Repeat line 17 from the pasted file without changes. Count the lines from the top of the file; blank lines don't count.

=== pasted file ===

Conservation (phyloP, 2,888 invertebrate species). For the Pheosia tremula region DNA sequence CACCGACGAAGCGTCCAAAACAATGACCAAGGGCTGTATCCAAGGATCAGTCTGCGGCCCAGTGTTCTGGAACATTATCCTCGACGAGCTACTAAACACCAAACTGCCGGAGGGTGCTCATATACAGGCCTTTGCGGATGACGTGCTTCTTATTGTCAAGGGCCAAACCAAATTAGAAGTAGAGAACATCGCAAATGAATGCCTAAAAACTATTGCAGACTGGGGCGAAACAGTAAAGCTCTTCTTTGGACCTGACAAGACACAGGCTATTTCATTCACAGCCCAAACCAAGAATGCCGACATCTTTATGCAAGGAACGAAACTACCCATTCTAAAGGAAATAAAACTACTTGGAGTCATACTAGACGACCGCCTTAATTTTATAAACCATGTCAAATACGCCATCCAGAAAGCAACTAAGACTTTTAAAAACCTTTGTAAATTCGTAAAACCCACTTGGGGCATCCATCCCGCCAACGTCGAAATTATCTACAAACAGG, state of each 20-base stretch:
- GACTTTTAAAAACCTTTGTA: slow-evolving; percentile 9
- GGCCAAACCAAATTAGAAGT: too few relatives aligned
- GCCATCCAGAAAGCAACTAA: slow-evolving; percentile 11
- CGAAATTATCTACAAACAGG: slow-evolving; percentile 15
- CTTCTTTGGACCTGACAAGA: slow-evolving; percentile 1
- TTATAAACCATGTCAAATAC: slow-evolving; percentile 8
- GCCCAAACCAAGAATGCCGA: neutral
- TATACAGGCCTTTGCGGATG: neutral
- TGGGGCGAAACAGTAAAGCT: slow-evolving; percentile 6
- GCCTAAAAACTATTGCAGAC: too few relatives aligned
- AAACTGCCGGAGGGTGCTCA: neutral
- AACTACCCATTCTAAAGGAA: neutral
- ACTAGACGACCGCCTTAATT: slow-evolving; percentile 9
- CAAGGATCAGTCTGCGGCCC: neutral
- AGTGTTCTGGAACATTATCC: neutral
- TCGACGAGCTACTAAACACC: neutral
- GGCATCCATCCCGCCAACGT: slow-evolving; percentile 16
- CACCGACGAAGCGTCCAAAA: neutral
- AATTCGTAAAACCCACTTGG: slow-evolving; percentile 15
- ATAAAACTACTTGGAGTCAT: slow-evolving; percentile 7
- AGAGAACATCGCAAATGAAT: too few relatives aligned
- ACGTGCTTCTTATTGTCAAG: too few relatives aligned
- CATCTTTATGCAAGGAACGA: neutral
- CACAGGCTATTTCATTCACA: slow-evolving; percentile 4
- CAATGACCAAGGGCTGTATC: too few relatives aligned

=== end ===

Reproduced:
- TCGACGAGCTACTAAACACC: neutral